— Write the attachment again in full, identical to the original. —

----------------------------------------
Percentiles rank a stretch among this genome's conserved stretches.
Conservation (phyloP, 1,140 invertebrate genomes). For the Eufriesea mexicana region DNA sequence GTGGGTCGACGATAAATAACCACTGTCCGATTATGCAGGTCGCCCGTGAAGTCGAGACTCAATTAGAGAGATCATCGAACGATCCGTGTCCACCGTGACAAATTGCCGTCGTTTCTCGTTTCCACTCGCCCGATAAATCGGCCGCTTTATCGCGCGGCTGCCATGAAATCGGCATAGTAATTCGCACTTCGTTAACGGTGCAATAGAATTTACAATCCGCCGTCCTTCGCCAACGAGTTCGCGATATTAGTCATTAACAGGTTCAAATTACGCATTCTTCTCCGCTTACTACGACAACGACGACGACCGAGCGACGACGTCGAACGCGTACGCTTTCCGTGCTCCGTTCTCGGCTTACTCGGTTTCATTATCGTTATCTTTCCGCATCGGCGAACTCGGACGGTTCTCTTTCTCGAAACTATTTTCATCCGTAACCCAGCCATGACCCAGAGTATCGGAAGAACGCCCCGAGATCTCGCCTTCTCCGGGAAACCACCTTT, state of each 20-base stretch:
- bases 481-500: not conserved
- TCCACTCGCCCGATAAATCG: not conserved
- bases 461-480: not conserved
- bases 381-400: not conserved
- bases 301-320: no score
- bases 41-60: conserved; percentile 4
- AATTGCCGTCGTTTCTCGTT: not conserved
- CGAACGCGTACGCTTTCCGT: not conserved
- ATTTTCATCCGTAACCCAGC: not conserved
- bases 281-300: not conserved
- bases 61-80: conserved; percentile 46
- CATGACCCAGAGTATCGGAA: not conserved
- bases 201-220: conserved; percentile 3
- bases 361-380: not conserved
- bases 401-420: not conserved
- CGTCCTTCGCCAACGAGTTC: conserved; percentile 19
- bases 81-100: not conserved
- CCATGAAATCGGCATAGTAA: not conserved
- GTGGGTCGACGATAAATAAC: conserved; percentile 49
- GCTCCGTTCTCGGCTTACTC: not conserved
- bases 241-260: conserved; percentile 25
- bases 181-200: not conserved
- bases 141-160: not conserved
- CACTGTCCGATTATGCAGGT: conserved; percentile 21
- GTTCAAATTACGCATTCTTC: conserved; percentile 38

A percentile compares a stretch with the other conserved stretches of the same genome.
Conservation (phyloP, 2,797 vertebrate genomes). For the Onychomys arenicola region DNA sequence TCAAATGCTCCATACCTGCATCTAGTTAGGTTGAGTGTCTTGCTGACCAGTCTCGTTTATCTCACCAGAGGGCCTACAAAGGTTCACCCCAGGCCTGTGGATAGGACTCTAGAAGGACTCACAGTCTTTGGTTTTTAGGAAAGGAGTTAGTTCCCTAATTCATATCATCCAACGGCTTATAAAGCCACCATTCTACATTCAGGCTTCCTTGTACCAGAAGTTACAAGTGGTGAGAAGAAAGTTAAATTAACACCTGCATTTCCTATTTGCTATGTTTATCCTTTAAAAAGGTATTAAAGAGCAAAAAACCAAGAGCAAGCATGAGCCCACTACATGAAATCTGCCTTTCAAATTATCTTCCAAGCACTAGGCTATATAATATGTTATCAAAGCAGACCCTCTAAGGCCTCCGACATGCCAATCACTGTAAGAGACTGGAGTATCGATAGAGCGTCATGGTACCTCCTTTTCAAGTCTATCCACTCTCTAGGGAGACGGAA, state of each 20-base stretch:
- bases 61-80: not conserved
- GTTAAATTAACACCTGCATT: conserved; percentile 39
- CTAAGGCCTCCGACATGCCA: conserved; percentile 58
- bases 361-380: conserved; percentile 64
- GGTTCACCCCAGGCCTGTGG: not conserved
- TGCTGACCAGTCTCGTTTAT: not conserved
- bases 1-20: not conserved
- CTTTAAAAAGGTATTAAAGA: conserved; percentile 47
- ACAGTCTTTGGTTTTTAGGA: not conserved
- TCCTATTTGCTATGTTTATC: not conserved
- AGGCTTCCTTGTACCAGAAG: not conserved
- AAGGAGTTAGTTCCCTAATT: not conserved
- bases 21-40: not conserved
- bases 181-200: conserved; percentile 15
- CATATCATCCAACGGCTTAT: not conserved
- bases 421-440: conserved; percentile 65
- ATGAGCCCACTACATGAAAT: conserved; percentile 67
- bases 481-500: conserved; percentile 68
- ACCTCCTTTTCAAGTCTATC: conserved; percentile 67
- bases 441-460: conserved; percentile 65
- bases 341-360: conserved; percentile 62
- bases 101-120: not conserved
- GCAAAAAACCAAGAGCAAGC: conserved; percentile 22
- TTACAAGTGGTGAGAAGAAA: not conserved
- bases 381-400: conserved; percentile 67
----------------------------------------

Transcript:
Percentiles rank a stretch among this genome's conserved stretches.
Conservation (phyloP, 1,140 invertebrate genomes). For the Eufriesea mexicana region DNA sequence GTGGGTCGACGATAAATAACCACTGTCCGATTATGCAGGTCGCCCGTGAAGTCGAGACTCAATTAGAGAGATCATCGAACGATCCGTGTCCACCGTGACAAATTGCCGTCGTTTCTCGTTTCCACTCGCCCGATAAATCGGCCGCTTTATCGCGCGGCTGCCATGAAATCGGCATAGTAATTCGCACTTCGTTAACGGTGCAATAGAATTTACAATCCGCCGTCCTTCGCCAACGAGTTCGCGATATTAGTCATTAACAGGTTCAAATTACGCATTCTTCTCCGCTTACTACGACAACGACGACGACCGAGCGACGACGTCGAACGCGTACGCTTTCCGTGCTCCGTTCTCGGCTTACTCGGTTTCATTATCGTTATCTTTCCGCATCGGCGAACTCGGACGGTTCTCTTTCTCGAAACTATTTTCATCCGTAACCCAGCCATGACCCAGAGTATCGGAAGAACGCCCCGAGATCTCGCCTTCTCCGGGAAACCACCTTT, state of each 20-base stretch:
- bases 481-500: not conserved
- TCCACTCGCCCGATAAATCG: not conserved
- bases 461-480: not conserved
- bases 381-400: not conserved
- bases 301-320: no score
- bases 41-60: conserved; percentile 4
- AATTGCCGTCGTTTCTCGTT: not conserved
- CGAACGCGTACGCTTTCCGT: not conserved
- ATTTTCATCCGTAACCCAGC: not conserved
- bases 281-300: not conserved
- bases 61-80: conserved; percentile 46
- CATGACCCAGAGTATCGGAA: not conserved
- bases 201-220: conserved; percentile 3
- bases 361-380: not conserved
- bases 401-420: not conserved
- CGTCCTTCGCCAACGAGTTC: conserved; percentile 19
- bases 81-100: not conserved
- CCATGAAATCGGCATAGTAA: not conserved
- GTGGGTCGACGATAAATAAC: conserved; percentile 49
- GCTCCGTTCTCGGCTTACTC: not conserved
- bases 241-260: conserved; percentile 25
- bases 181-200: not conserved
- bases 141-160: not conserved
- CACTGTCCGATTATGCAGGT: conserved; percentile 21
- GTTCAAATTACGCATTCTTC: conserved; percentile 38

A percentile compares a stretch with the other conserved stretches of the same genome.
Conservation (phyloP, 2,797 vertebrate genomes). For the Onychomys arenicola region DNA sequence TCAAATGCTCCATACCTGCATCTAGTTAGGTTGAGTGTCTTGCTGACCAGTCTCGTTTATCTCACCAGAGGGCCTACAAAGGTTCACCCCAGGCCTGTGGATAGGACTCTAGAAGGACTCACAGTCTTTGGTTTTTAGGAAAGGAGTTAGTTCCCTAATTCATATCATCCAACGGCTTATAAAGCCACCATTCTACATTCAGGCTTCCTTGTACCAGAAGTTACAAGTGGTGAGAAGAAAGTTAAATTAACACCTGCATTTCCTATTTGCTATGTTTATCCTTTAAAAAGGTATTAAAGAGCAAAAAACCAAGAGCAAGCATGAGCCCACTACATGAAATCTGCCTTTCAAATTATCTTCCAAGCACTAGGCTATATAATATGTTATCAAAGCAGACCCTCTAAGGCCTCCGACATGCCAATCACTGTAAGAGACTGGAGTATCGATAGAGCGTCATGGTACCTCCTTTTCAAGTCTATCCACTCTCTAGGGAGACGGAA, state of each 20-base stretch:
- bases 61-80: not conserved
- GTTAAATTAACACCTGCATT: conserved; percentile 39
- CTAAGGCCTCCGACATGCCA: conserved; percentile 58
- bases 361-380: conserved; percentile 64
- GGTTCACCCCAGGCCTGTGG: not conserved
- TGCTGACCAGTCTCGTTTAT: not conserved
- bases 1-20: not conserved
- CTTTAAAAAGGTATTAAAGA: conserved; percentile 47
- ACAGTCTTTGGTTTTTAGGA: not conserved
- TCCTATTTGCTATGTTTATC: not conserved
- AGGCTTCCTTGTACCAGAAG: not conserved
- AAGGAGTTAGTTCCCTAATT: not conserved
- bases 21-40: not conserved
- bases 181-200: conserved; percentile 15
- CATATCATCCAACGGCTTAT: not conserved
- bases 421-440: conserved; percentile 65
- ATGAGCCCACTACATGAAAT: conserved; percentile 67
- bases 481-500: conserved; percentile 68
- ACCTCCTTTTCAAGTCTATC: conserved; percentile 67
- bases 441-460: conserved; percentile 65
- bases 341-360: conserved; percentile 62
- bases 101-120: not conserved
- GCAAAAAACCAAGAGCAAGC: conserved; percentile 22
- TTACAAGTGGTGAGAAGAAA: not conserved
- bases 381-400: conserved; percentile 67